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Scythian Graves Uncovered in Siberia

Monday, January 24, 2022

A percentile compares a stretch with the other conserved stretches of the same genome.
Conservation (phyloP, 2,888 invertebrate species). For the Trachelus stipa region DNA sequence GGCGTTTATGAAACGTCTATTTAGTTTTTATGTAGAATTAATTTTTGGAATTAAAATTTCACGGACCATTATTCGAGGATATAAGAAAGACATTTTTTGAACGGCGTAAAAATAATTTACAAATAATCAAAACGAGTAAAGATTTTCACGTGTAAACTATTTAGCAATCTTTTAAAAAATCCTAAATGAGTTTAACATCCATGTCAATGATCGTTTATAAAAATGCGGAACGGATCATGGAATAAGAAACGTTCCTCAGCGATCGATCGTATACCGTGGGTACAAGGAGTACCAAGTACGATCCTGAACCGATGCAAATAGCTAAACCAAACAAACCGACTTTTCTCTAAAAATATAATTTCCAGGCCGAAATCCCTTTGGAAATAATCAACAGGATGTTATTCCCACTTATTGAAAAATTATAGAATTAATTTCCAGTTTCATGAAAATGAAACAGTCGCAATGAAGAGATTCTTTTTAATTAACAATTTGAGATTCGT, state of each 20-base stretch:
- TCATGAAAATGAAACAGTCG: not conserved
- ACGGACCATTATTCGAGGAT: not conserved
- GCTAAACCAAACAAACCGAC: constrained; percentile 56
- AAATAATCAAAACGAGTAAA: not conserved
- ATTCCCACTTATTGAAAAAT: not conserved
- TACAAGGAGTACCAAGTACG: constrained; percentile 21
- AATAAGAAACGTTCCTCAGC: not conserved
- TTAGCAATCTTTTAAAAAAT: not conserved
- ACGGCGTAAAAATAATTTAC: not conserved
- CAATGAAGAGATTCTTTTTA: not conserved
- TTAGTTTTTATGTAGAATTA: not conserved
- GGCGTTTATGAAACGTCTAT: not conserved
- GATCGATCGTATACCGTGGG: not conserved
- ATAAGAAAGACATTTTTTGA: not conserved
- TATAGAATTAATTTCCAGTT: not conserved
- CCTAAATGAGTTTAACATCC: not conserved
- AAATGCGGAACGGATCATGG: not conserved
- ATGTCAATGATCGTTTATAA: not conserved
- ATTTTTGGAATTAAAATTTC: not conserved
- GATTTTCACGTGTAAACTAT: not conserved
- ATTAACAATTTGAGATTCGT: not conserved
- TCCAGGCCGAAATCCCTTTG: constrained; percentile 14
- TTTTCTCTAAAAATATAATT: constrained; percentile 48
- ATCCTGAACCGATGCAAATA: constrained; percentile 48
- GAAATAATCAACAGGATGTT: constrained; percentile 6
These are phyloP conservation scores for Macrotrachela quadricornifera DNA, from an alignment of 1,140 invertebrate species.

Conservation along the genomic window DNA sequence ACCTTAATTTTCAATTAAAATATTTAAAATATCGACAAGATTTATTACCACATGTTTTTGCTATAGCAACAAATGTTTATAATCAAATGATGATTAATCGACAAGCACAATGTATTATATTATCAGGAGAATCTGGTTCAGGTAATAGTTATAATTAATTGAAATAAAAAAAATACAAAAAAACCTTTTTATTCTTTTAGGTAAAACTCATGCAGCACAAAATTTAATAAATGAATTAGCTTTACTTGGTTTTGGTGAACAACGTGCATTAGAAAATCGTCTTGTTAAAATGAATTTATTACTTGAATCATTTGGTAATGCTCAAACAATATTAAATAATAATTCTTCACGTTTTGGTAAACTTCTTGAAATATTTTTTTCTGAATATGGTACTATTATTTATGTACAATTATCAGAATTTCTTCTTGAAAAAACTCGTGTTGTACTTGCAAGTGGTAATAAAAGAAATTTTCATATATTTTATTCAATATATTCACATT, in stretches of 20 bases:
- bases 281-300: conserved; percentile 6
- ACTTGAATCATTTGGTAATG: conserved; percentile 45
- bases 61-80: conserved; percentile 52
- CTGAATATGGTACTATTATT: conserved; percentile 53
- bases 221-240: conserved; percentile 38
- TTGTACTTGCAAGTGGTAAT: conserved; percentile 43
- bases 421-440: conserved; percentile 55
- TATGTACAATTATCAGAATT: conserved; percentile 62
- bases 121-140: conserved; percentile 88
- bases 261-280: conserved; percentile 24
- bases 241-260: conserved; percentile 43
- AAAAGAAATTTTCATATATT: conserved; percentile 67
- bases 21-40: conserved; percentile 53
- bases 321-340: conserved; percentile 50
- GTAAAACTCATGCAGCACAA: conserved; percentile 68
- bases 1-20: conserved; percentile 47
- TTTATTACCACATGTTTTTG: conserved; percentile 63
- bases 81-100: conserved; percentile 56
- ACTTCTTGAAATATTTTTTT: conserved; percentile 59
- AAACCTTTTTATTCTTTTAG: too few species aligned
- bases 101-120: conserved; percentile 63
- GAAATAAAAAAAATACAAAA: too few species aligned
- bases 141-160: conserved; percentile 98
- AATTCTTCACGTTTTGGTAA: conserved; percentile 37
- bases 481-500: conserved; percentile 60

KRAKÓW, POLAND—Science in Poland reports that a team of researchers excavated two graves at southern Siberia’s Chinge-Tey site, which is known for its many large barrows surrounding a great barrow thought to belong to a nomad prince. One of the 2,500-year-old graves was found in the central part of a barrow measuring about 80 feet in diameter. The wooden burial chamber contained the remains of a woman estimated to have been about 50 years old at the time of death, and a child between the ages of two and three. Next to the woman’s skeleton, the researchers found gold ornaments, an iron knife, a bronze mirror, and a wooden comb decorated with engravings. The comb was attached to the mirror with a piece of leather, and the two items were stored in a leather pouch. “A particularly interesting artifact was a golden pectoral ornament, a decoration hung at the neck in the shape of a sickle or crescent,” said Łukasz Oleszczak of Jagiellonian University. Such pectoral ornaments are usually found in men’s graves, he added. “It seems that, like the others buried in this barrow, she belonged to the prince’s entourage,” Oleszczak said. A second grave, consisting of a pit surrounded by stones, was found in the ditch surrounding this barrow. It held the remains of a teenager who was buried without any grave goods. To read about Scythian warrior women who were buried in what is now Russia, go to "Arms and the Women."

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